As I write, it is impossible to know what benefits—in intelligence, in national security, in disrupting al-Qaeda—the President’s approval of use of an “alternative set of procedures” might have brought to the United States. What we can say definitively is that the decision has harmed American interests in quite demonstrable ways. Some are practical and specific: for example, FBI agents, many of them professionals with great experience and skill in interrogation, were withdrawn, apparently after objections by the bureau’s leaders, when it was decided to use the “alternative set of procedures” on Abu Zubaydah. Extensive leaks to the press, from both officials supportive of and critical of the “alternative set of procedures,” undermined what was supposed to be a highly secret program; those leaks, in large part a product of the great controversy the program provoked within the national security bureaucracy, eventually helped make it unsustainable.

Finally, this bureaucratic weakness led officials of the CIA to destroy, apparently out of fear of eventual exposure and possible prosecution, a trove of as many as ninety-two video recordings that had been made of the interrogations, all but two of them of Abu Zubaydah. Whether or not the prosecutor investigating those actions determines that they were illegal, it is hard to believe that the recordings did not include valuable intelligence, which was sacrificed, in effect, for political reasons. These recordings doubtless could have played a critical part as well in the effort to determine what benefits, if any, the program brought to the security of the United States.

Far and away the greatest damage, though, was legal, moral, and political. In the wake of the ICRC report one can make several definitive statements:

1. Beginning in the spring of 2002 the United States government began to torture prisoners. This torture, approved by the President of the United States and monitored in its daily unfolding by senior officials, including the nation’s highest law enforcement officer, clearly violated major treaty obligations of the United States, including the Geneva Conventions and the Convention Against Torture, as well as US law.

2. The most senior officers of the US government, President George W. Bush first among them, repeatedly and explicitly lied about this, both in reports to international institutions and directly to the public. The President lied about it in news conferences, interviews, and, most explicitly, in speeches expressly intended to set out the administration’s policy on interrogation before the people who had elected him.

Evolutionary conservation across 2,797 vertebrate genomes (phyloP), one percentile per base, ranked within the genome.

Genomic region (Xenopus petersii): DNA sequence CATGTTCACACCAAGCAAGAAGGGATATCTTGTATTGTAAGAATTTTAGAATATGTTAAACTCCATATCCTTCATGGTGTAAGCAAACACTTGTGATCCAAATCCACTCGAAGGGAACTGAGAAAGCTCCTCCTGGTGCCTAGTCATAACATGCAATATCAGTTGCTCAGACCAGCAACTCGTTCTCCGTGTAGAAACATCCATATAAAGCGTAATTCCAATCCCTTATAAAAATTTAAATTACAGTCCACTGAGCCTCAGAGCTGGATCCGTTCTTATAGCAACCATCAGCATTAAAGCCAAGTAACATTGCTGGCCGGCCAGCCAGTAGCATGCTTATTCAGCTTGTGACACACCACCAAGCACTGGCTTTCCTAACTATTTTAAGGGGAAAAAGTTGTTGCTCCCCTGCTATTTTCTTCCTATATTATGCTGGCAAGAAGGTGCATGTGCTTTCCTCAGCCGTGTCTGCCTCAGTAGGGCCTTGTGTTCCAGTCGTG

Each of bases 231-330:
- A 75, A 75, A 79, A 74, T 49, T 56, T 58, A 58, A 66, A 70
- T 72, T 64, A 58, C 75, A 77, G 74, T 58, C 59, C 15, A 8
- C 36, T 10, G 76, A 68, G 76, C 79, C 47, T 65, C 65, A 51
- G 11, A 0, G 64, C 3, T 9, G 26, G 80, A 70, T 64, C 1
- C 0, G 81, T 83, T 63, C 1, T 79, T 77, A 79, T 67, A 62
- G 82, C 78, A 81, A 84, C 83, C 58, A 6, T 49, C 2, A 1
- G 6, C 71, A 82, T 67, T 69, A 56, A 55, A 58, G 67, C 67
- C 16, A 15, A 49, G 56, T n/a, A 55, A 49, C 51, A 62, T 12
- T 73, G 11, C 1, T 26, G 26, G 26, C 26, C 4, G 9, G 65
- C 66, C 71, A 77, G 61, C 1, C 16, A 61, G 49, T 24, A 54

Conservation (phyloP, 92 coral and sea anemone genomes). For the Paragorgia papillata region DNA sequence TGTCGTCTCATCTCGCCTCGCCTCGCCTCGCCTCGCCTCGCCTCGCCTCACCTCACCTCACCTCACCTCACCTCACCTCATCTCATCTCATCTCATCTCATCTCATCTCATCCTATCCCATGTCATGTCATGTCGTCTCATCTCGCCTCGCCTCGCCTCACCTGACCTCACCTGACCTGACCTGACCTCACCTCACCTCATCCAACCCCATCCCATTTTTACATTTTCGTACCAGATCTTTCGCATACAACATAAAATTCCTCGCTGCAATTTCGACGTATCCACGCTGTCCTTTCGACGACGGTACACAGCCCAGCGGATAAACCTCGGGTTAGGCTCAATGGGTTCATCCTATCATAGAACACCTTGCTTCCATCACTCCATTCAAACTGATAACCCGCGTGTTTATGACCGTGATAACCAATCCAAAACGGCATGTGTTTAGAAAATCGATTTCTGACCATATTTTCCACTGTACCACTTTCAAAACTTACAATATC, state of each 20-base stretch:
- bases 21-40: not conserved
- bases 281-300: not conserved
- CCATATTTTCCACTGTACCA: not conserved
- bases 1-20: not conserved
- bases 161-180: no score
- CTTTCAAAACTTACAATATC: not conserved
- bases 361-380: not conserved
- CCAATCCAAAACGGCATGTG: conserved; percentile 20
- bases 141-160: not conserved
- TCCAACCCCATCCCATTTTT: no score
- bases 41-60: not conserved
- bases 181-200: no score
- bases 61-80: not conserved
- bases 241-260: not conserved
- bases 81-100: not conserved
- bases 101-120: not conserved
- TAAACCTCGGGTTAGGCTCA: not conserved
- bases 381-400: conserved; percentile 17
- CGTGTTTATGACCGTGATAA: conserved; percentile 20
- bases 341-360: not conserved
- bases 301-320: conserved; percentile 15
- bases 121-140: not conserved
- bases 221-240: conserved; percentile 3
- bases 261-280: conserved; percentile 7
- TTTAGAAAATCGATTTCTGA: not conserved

3. The US Congress, already in possession of a great deal of information about the torture conducted by the administration—which had been covered widely in the press, and had been briefed, at least in part, from the outset to a select few of its members—passed the Military Commissions Act of 2006 and in so doing attempted to protect those responsible from criminal penalty under the War Crimes Act.

4. Democrats, who could have filibustered the bill, declined to do so—a decision that had much to do with the proximity of the midterm elections, in the run-up to which, they feared, the President and his Republican allies might gain advantage by accusing them of “coddling terrorists.” One senator summarized the politics of the Military Commissions Act with admirable forthrightness:

Soon, we will adjourn for the fall, and the campaigning will begin in earnest. And there will be 30-second attack ads and negative mail pieces, and we will be criticized as caring more about the rights of terrorists than the protection of Americans. And I know that the vote before us was specifically designed and timed to add more fuel to that fire.16

Senator Barack Obama was only saying aloud what every other legislator knew: that for all the horrified and gruesome exposés, for all the leaked photographs and documents and horrific testimony, when it came to torture in the September 11 era, the raw politics cut in the other direction. Most politicians remain convinced that still fearful Americans—given the choice between the image of 24 ‘s Jack Bauer, a latter-day Dirty Harry, fantasy symbol of untrammeled power doing “everything it takes” to protect them from that ticking bomb, and the image of weak liberals “reading Miranda rights to terrorists”—will choose Bauer every time. As Senator Obama said, after the bill he voted against had passed, “politics won today.”

5. The political damage to the United States’ reputation, and to the “soft power” of its constitutional and democratic ideals, has been, though difficult to quantify, vast and enduring. In a war that is essentially an insurgency fought on a worldwide scale—which is to say, a political war, in which the attitudes and allegiances of young Muslims are the critical target of opportunity—the United States’ decision to use torture has resulted in an enormous self-administered defeat, undermining liberal sympathizers of the United States and convincing others that the country is exactly as its enemies paint it: a ruthless imperial power determined to suppress and abuse Muslims. By choosing to torture, we freely chose to become the caricature they made of us.


In the wake of the attacks of September 11, 2001, Cofer Black, the former head of the CIA’s Counterterrorism Center and a famously colorful hard-liner, appeared before the Senate Intelligence Committee and made the most telling pronouncement of the era: “All I want to say is that there was ‘before’ 9/11 and ‘after’ 9/11. After 9/11 the gloves come off.” In the days after the attacks this phrase was everywhere. Columnists quoted it, television commentators flaunted it, interrogators at Abu Ghraib used it in their cables. (“The gloves are coming off gentlemen regarding these detainees, Col Boltz has made it clear that we want these individuals broken.”17 )